Rural recruitment and retention of physicians is a global issue. The Faculty of Medicine at Memorial University of Newfoundland, Canada, was established as a rural-focused medical school with a social accountability mandate that aimed to meet the healthcare needs of a sparse population distributed over a large landmass as well as the needs of other rural and remote areas of Canada. This study aimed to assess whether Memorial medical degree (MD) and postgraduate (PG) programs were effective at producing physicians for their province and rural physicians for Canada compared with other Canadian medical schools. This retrospective cohort study included medical school graduates who completed their PG training between 2004 and 2013 in Canada. Practice locations of study subjects were georeferenced and assigned to three geographic classes: Large Urban; Small City/Town; and Rural. Analyses were performed at two levels. (1) Provincial level analysis compared Memorial PG graduates practicing where they received their MD and/or PG training with other medical schools who are the only medical school in their province (n=4). (2) National-level analysis compared Memorial PG graduates practicing in rural Canada with all other Canadian medical schools (n=16). Descriptive and bivariate analyses were performed. Overall, 18 766 physicians practicing in Canada completed Canadian PG training (2004-2013), and of those, 8091 (43%) completed Family Medicine (FM) training. Of all physicians completing Canadian PG training, 1254 (7%) physicians were practicing rurally and of those, 1076 were family physicians. There were 379 Memorial PG graduates and of those, 208 (55%) completed FM training and 72 (19%) were practicing rurally, and of those practicing rurally, 56 were family physicians. At the national level, the percentage of all Memorial PG graduates (19.0%) and FM PG graduates (26.9%) practicing rurally was significantly better than the national average for PG (6.4%, p<0.000) and FM (12

  9. Graduates' Employability: What Do Graduates and Employers Think?

    Science.gov (United States)

    Matsouka, Kyriaki; Mihail, Dimitrios M.

    2016-01-01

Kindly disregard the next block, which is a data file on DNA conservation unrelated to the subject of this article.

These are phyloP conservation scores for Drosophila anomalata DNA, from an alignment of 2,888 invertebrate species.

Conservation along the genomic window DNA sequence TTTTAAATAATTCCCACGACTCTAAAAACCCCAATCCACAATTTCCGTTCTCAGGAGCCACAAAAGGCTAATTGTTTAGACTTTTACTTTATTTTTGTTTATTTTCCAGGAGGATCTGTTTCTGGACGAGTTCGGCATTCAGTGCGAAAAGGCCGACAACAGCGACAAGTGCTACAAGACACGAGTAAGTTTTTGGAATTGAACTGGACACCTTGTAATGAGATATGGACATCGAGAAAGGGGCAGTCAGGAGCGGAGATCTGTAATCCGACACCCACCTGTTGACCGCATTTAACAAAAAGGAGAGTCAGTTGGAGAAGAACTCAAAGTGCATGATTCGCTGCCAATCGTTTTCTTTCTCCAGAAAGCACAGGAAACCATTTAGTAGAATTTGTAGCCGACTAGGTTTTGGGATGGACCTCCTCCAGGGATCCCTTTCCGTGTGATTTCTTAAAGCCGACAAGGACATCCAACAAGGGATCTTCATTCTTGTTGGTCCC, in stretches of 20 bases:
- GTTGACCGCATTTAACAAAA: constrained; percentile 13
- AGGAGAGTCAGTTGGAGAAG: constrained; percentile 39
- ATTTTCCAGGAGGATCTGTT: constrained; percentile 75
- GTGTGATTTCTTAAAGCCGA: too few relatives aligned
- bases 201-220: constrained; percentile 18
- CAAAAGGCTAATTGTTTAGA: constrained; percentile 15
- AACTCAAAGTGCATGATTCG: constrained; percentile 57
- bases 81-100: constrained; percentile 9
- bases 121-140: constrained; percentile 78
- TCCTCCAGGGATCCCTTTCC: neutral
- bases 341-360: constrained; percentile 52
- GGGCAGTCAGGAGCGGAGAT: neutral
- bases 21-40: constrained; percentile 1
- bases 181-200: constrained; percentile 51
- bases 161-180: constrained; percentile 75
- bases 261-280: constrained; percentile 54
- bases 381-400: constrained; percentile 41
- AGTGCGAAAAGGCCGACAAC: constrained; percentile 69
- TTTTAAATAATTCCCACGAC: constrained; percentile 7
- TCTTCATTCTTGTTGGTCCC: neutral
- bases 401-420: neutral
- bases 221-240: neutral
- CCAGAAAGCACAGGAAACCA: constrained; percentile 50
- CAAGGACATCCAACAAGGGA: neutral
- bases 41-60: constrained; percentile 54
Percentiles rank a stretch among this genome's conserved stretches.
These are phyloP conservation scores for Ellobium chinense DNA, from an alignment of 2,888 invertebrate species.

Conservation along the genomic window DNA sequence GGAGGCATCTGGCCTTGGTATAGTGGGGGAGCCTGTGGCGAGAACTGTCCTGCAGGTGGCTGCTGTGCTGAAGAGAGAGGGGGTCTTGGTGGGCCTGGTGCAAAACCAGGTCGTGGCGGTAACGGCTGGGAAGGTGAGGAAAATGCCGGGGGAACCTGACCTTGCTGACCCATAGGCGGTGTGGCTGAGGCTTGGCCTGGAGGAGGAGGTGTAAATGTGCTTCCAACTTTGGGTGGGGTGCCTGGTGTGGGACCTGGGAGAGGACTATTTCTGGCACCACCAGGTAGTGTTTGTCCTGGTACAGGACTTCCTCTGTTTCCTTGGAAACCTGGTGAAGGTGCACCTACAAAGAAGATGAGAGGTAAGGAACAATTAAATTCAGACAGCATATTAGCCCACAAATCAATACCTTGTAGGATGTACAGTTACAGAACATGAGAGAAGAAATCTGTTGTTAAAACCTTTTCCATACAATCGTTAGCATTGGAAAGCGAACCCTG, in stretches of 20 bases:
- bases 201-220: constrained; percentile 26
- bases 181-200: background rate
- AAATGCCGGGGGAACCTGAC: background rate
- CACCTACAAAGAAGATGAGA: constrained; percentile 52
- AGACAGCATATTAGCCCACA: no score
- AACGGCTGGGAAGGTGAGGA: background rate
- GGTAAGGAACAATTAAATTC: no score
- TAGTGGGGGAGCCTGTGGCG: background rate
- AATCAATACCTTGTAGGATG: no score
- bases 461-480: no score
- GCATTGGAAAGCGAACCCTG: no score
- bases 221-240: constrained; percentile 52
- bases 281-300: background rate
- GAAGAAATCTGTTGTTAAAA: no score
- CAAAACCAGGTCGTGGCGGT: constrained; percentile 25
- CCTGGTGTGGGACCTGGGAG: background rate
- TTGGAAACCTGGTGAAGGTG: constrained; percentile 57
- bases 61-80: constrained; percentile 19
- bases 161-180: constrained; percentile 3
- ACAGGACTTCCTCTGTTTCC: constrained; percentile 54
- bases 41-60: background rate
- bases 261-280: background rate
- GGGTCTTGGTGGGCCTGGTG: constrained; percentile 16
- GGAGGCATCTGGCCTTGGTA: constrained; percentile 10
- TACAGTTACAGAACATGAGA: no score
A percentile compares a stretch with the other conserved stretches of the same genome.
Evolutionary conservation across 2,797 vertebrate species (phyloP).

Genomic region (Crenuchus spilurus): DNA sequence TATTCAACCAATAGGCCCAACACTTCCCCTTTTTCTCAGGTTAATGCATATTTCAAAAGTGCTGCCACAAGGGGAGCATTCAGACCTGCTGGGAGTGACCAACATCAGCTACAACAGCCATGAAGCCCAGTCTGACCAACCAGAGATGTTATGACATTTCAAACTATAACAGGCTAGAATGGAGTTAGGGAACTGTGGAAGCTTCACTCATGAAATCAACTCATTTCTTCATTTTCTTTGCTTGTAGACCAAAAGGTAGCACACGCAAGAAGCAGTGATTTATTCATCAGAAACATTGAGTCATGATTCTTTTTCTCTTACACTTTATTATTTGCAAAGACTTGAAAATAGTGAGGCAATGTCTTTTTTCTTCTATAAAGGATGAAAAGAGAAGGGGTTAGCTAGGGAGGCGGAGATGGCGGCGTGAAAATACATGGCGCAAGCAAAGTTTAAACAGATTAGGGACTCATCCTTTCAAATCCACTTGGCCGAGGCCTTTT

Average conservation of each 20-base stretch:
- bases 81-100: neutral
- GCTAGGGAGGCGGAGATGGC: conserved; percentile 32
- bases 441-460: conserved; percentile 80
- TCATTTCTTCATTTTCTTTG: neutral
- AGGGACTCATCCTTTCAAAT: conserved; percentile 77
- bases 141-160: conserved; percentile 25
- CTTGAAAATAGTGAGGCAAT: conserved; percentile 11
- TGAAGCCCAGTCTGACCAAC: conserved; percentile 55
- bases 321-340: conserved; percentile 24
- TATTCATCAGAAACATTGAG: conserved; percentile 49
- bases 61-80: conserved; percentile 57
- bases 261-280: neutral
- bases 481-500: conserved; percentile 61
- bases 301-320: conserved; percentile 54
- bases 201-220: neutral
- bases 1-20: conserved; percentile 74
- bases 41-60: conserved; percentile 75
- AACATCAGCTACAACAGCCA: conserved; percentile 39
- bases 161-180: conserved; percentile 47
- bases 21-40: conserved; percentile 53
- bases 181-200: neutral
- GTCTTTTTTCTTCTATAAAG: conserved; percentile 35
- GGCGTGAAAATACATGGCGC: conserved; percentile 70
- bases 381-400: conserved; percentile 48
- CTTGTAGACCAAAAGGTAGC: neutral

The purpose of this article is to investigate the views of university graduates and human resource managers (HRMs) on graduates' employability in terms of the soft skills required by the labour market. Soft skills (personal attributes that enhance an individual's interactions, job performance and career prospects) are necessary in the labour…

  10. Passing the Baton: A Collaborative Approach to Development and Implementation of Context-Specific Modules for Graduate Teaching Assistants in Cognate Disciplines

    Science.gov (United States)

    O'Neill, Geraldine; McNamara, Martin

    2016-01-01

    A systematic approach to the training of graduate teaching assistants (GTAs) is required to meet the challenges posed by growing numbers of undergraduate and graduate students. At University College Dublin, educational developers and academic staff across six schools collaborated on the design and phased implementation of context-specific GTA…

  11. Using Enterprise Education to Prepare Healthcare Professional Graduates for the Real World

    Science.gov (United States)

    Refai, Deema; Thompson, John

    2014-01-01

    This paper reports an investigation of the extent to which enterprise education (EE) is used in professional health schools at HEIs to develop graduates' "soft" and "functional" enterprise skills, and assesses the effectiveness of the process of delivering this education. A qualitative research study was carried out, using…